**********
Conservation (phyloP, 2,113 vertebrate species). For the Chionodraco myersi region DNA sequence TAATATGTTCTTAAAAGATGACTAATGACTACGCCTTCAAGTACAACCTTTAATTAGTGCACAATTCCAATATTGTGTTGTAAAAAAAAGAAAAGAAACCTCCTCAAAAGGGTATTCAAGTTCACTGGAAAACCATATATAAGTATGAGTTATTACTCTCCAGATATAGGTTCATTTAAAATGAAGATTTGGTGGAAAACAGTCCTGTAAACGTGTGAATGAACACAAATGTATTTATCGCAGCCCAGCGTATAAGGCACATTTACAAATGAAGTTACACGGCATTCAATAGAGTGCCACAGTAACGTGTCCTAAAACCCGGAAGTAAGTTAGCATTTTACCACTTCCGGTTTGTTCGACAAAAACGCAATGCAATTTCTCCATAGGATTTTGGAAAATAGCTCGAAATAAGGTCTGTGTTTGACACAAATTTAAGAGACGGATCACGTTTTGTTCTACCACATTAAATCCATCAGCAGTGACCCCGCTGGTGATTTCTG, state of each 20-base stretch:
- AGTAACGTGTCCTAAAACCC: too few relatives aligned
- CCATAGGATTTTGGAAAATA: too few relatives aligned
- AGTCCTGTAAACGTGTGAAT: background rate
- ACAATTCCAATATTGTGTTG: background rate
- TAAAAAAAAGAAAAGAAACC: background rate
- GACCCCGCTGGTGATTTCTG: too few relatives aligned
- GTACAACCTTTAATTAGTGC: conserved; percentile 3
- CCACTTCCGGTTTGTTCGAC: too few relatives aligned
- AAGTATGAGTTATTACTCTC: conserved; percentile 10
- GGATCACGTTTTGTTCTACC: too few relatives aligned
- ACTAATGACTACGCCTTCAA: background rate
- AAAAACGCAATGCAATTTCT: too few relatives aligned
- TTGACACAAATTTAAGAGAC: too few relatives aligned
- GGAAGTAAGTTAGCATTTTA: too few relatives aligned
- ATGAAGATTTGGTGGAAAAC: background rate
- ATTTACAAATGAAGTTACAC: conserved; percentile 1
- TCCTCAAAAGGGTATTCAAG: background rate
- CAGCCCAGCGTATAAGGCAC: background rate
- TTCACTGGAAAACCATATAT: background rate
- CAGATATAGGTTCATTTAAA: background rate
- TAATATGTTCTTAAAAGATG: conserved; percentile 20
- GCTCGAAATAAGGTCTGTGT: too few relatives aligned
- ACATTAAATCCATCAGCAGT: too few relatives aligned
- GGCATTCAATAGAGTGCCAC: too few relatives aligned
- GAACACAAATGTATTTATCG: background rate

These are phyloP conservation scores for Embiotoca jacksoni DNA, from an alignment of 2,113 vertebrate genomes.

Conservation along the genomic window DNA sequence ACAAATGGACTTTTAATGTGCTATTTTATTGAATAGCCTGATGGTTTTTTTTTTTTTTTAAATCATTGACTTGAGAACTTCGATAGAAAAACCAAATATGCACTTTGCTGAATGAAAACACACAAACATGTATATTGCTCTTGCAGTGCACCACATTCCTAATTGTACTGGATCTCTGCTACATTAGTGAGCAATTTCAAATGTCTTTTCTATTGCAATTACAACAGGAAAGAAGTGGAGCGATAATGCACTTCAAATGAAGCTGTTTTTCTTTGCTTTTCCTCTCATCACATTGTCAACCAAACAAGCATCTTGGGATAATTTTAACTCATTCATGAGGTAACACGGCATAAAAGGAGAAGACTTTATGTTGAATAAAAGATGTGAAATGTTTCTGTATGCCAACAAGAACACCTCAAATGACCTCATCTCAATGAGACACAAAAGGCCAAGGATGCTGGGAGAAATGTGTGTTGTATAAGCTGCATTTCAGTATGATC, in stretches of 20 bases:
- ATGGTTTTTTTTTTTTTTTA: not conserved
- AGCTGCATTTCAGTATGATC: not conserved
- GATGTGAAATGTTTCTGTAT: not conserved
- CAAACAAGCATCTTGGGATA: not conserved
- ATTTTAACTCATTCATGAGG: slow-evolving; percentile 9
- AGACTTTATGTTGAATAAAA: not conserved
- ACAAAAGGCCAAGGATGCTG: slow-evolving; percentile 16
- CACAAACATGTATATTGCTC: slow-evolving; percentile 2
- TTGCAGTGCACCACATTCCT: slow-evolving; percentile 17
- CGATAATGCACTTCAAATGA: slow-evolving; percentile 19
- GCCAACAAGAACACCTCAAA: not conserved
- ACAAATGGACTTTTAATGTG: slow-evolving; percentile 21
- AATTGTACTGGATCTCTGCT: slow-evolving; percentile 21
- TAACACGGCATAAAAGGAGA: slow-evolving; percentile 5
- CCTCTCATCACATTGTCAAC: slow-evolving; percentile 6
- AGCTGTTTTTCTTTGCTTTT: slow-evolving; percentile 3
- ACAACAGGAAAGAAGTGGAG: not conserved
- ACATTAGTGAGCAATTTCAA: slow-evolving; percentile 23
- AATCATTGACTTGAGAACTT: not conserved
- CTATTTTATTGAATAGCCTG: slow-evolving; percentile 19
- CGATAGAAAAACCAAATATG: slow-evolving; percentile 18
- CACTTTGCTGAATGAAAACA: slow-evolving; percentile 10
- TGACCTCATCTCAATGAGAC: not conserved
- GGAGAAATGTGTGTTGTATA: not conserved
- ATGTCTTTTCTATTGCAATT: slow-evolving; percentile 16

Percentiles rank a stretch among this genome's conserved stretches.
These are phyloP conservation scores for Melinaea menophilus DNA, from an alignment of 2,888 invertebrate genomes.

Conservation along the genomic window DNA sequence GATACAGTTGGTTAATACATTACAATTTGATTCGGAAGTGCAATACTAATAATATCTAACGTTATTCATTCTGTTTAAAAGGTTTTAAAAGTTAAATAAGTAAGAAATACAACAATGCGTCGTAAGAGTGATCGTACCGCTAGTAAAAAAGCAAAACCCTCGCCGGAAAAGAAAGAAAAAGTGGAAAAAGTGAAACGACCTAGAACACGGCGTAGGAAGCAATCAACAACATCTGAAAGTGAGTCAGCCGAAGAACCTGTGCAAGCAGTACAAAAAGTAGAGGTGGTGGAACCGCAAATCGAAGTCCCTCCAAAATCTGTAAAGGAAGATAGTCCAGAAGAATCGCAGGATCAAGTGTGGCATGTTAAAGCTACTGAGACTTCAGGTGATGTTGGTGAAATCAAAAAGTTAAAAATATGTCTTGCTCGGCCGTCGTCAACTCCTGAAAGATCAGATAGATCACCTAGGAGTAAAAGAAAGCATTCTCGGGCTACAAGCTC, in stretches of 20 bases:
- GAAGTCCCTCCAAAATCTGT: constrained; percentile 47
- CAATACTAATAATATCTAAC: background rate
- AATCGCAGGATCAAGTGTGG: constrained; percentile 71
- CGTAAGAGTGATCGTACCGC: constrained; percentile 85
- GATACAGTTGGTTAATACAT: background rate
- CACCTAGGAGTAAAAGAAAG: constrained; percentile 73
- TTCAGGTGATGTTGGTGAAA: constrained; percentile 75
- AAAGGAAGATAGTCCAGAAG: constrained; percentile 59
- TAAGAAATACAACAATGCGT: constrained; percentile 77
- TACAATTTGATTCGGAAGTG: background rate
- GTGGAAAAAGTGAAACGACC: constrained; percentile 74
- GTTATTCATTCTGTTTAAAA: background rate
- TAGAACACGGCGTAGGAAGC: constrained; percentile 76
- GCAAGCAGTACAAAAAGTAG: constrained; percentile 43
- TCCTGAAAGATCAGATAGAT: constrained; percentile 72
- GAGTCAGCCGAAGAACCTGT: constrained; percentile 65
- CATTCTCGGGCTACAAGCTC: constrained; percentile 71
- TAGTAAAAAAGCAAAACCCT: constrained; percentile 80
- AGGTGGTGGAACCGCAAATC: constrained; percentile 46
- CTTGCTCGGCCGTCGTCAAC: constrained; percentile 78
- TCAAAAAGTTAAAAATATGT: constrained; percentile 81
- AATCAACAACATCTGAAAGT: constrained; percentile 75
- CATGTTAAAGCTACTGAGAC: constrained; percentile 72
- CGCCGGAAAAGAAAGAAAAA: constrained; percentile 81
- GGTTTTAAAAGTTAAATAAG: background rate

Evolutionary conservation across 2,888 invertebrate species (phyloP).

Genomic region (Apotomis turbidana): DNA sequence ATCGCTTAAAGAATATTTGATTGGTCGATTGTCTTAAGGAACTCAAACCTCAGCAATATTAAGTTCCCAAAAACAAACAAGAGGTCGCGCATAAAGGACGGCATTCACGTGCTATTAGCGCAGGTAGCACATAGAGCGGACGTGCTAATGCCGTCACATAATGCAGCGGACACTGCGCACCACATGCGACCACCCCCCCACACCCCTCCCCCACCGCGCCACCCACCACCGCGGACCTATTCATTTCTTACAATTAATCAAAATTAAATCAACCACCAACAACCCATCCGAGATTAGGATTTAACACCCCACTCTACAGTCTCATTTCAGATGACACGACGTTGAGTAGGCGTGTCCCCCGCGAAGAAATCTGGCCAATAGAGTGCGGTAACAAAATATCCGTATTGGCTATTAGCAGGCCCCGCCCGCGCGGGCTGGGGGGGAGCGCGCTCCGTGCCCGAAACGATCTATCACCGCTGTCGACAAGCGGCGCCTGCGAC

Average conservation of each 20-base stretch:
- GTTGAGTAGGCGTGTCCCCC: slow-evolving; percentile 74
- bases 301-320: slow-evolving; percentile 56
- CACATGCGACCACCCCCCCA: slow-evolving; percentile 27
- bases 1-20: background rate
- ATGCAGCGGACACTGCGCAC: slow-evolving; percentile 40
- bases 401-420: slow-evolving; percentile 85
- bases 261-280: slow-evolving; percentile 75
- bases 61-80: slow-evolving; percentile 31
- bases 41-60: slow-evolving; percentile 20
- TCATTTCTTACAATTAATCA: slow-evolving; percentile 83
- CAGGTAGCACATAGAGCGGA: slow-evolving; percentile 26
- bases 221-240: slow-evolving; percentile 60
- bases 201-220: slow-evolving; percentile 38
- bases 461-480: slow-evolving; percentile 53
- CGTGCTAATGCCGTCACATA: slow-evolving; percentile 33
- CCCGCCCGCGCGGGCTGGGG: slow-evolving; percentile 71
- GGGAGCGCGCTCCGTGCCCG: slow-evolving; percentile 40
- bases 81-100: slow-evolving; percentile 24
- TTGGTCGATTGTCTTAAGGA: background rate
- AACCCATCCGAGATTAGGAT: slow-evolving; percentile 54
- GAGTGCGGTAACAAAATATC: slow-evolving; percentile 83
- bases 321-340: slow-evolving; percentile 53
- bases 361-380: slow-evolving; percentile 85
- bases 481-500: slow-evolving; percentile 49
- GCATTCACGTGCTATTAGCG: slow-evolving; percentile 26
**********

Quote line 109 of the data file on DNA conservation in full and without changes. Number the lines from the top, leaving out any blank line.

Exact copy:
- GCATTCACGTGCTATTAGCG: slow-evolving; percentile 26